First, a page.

There are many older veterans, spouses, and widows who are in need of help but wait until the last minute to inquire or even apply for benefits. Often a son or daughter comes to my office saying they are moving their father or mother into a facility. They heard that the VA has programs that might help with the cost. In the conversation, it comes out that their parent has been housebound for one year, maybe five or more years. That is when you apply.
When a veteran or a widow of a veteran loses the capacity to take care of themselves and needs assistance from someone else, that is when they or their caregivers should inquire and file for VA benefits. The VA has a program called Caregiver Support Services that can help housebound veterans.
Some of the service this program provides are adult day health care at centers around the state, home-based primary care, skilled home care, homemaker and home health aide program, home telehealth, respite care, and home hospice care. For more information on these services, go to www.caregiver.va.gov/support_services.asp#inHome.
Even when a veteran is healthy, independent, and on their own, they should look into applying for VA healthcare. Some misconceptions are that you have to drop your family doctor for a VA doctor. I share information, test results, etc., with my family and VA doctors. I have to drop my health insurance. Health care at the VA is just that, healthcare. It is not insurance.
Once enrolled, you can ask for hearing tests, eye exams, prescription refills, etc. There might be small co-pay depending on what category you are placed in. VA clinics and hospitals in Northern California are rated as some of the best in the system. To look into the services offered go to www.va.gov and click on Health Care to explore the options available.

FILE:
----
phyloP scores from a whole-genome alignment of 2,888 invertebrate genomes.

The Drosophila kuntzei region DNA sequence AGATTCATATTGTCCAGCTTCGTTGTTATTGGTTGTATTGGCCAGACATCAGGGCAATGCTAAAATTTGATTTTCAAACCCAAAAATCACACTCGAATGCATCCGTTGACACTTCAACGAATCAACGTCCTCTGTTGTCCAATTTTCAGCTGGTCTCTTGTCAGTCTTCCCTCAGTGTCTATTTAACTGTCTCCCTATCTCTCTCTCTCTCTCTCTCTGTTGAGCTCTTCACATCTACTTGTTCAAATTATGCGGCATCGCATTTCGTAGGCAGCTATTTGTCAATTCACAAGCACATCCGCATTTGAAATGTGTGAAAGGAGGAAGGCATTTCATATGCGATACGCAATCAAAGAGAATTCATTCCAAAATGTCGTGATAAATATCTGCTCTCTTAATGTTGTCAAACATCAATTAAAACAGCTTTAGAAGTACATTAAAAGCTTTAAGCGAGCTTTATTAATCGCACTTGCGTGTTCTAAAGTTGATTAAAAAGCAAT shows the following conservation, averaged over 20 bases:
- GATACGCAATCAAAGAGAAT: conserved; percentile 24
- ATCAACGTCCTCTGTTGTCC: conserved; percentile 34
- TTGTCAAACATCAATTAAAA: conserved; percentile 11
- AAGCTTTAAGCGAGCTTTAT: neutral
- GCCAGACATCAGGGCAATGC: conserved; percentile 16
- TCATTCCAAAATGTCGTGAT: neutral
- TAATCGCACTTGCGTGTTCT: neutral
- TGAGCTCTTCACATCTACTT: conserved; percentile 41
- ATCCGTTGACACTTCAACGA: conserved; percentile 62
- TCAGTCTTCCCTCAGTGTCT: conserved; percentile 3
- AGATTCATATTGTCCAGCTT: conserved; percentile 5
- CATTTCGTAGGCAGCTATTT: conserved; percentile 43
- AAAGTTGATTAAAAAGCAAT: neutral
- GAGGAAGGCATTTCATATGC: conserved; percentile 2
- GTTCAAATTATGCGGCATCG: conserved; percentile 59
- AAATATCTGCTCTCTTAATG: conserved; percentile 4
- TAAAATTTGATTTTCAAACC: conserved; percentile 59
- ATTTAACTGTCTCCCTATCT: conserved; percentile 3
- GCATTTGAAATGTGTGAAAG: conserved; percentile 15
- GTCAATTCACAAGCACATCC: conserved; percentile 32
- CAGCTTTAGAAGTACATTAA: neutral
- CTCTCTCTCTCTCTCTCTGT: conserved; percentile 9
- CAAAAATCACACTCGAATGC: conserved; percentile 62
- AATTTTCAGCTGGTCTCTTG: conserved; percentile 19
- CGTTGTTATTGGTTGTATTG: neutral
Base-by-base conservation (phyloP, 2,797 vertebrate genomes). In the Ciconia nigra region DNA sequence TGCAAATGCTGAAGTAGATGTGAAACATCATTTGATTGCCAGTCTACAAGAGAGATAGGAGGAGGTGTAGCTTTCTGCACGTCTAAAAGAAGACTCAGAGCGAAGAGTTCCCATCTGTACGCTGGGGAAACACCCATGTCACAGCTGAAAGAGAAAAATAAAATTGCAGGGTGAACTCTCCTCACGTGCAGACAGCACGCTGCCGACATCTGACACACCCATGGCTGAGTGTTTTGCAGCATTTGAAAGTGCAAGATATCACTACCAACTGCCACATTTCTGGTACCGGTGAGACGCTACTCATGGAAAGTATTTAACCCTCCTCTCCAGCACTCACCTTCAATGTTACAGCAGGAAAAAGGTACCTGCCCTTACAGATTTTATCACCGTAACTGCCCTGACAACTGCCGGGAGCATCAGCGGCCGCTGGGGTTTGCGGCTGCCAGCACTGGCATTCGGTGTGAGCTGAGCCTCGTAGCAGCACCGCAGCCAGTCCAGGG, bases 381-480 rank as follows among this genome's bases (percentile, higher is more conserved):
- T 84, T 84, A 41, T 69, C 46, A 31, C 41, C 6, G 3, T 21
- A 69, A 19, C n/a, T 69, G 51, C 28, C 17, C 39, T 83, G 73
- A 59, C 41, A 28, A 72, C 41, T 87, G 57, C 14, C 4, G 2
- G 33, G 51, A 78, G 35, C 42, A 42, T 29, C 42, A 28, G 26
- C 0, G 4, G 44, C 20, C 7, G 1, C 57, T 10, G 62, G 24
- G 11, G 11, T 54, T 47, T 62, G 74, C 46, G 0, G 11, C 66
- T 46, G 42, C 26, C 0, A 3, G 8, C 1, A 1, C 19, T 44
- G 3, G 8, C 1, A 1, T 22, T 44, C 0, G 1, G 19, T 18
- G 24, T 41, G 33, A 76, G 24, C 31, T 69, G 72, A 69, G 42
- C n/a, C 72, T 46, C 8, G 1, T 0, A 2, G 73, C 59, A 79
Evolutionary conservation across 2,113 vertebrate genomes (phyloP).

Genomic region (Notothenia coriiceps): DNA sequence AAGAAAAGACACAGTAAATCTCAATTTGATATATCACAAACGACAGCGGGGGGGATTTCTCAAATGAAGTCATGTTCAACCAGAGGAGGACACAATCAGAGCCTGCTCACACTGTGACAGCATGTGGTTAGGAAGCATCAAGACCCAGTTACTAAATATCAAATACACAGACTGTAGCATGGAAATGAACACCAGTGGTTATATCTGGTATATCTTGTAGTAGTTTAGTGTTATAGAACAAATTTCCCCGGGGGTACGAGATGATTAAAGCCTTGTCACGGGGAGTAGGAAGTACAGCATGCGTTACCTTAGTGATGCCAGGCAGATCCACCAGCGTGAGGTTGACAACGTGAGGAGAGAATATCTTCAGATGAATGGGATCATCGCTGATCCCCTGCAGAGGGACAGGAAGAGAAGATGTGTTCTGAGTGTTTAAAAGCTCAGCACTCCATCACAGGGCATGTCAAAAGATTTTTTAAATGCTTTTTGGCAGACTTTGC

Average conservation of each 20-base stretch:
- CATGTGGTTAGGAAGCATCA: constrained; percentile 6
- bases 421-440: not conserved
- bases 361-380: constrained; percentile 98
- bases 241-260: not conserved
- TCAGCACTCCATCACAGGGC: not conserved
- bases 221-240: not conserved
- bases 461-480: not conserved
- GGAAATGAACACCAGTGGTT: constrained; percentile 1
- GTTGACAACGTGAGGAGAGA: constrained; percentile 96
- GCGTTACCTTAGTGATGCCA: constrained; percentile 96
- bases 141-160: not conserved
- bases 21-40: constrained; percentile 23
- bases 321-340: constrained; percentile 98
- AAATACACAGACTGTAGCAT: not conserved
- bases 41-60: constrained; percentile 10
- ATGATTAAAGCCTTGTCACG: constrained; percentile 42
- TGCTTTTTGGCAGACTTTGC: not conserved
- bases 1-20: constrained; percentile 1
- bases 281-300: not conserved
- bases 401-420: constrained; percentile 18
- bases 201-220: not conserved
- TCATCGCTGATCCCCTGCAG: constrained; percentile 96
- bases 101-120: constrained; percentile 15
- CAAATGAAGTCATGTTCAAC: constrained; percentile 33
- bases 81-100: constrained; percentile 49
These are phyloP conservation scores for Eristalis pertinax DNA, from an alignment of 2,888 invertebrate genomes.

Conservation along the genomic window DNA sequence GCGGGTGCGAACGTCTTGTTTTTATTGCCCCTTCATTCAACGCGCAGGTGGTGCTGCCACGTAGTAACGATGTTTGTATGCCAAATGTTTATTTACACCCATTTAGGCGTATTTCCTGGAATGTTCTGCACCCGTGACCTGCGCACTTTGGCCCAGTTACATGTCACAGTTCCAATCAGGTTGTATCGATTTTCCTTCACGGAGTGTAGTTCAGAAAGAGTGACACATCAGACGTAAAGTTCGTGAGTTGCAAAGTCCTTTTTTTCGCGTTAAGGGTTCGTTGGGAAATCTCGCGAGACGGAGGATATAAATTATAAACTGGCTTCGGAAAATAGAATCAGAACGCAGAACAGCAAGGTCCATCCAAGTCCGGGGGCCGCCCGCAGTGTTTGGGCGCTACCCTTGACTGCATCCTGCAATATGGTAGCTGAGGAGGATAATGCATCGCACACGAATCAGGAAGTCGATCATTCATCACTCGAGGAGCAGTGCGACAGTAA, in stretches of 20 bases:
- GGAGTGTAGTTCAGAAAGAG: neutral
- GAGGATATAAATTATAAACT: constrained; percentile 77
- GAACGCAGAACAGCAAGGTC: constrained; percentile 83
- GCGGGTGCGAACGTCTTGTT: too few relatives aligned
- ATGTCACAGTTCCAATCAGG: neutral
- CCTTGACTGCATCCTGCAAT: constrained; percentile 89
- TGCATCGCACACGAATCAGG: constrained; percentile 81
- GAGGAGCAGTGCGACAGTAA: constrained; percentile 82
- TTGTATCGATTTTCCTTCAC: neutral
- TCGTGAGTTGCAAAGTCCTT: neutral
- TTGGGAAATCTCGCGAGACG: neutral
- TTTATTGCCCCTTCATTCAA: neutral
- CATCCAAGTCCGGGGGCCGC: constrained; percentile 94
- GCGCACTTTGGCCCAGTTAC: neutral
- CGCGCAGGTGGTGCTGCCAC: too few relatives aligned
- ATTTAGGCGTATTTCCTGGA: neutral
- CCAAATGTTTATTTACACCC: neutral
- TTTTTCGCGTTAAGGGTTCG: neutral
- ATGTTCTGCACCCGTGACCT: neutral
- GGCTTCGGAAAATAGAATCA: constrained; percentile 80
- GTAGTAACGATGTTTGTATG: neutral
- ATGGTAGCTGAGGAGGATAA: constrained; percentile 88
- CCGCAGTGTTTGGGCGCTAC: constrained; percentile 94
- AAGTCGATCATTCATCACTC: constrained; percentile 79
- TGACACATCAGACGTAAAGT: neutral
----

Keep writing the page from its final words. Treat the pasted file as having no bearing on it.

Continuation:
A veteran who served on active duty in the Armed Forces at Camp Lejeune, North Carolina, for not fewer than 30 days during the period beginning on Jan. 1, 1957, and ending on Dec. 31, 1987, is eligible for hospital care and medical services for any of the following illnesses or conditions, notwithstanding that there is insufficient medical evidence to conclude that such illnesses or conditions are attributable to such service: esophageal cancer, lung cancer, breast cancer, bladder cancer, kidney cancer, leukemia, multiple myeloma, myelodysplastic syndromes, renal toxicity, hepatic steatosis, female infertility, miscarriage, scleroderma, neurobehavioral effects, and non-Hodgkin’s lymphoma.
For more information, go to www.publichealth.va.gov/exposures/camp-lejeune/.
Remember, the Colusa County Veteran Services office is here to serve veterans and their dependents. I can complete the DMV Veteran Status Verification Form for the new California Veteran Designation on your driver’s license and California I.D. cards to honorably discharged veterans. There are many state and federal benefits available to veterans and their dependents that they have earned. To find out if you are eligible for any of these benefits, visit or call our office. I can and will assist you in completing all required forms and application. You can get information on the web from the Colusa County Veterans Service Office webpage at http://www.countyofcolusa.org/index.aspx?nid=180
-— Don Parsons the Asst. Veterans Service Officer for Colusa County is a retired Army Sergeant First Class. Contact him at the Veterans Service Office, 251 E. Webster St. Colusa, CA 95932; by phone at (530)458-0388; or by email at firstname.lastname@example.org.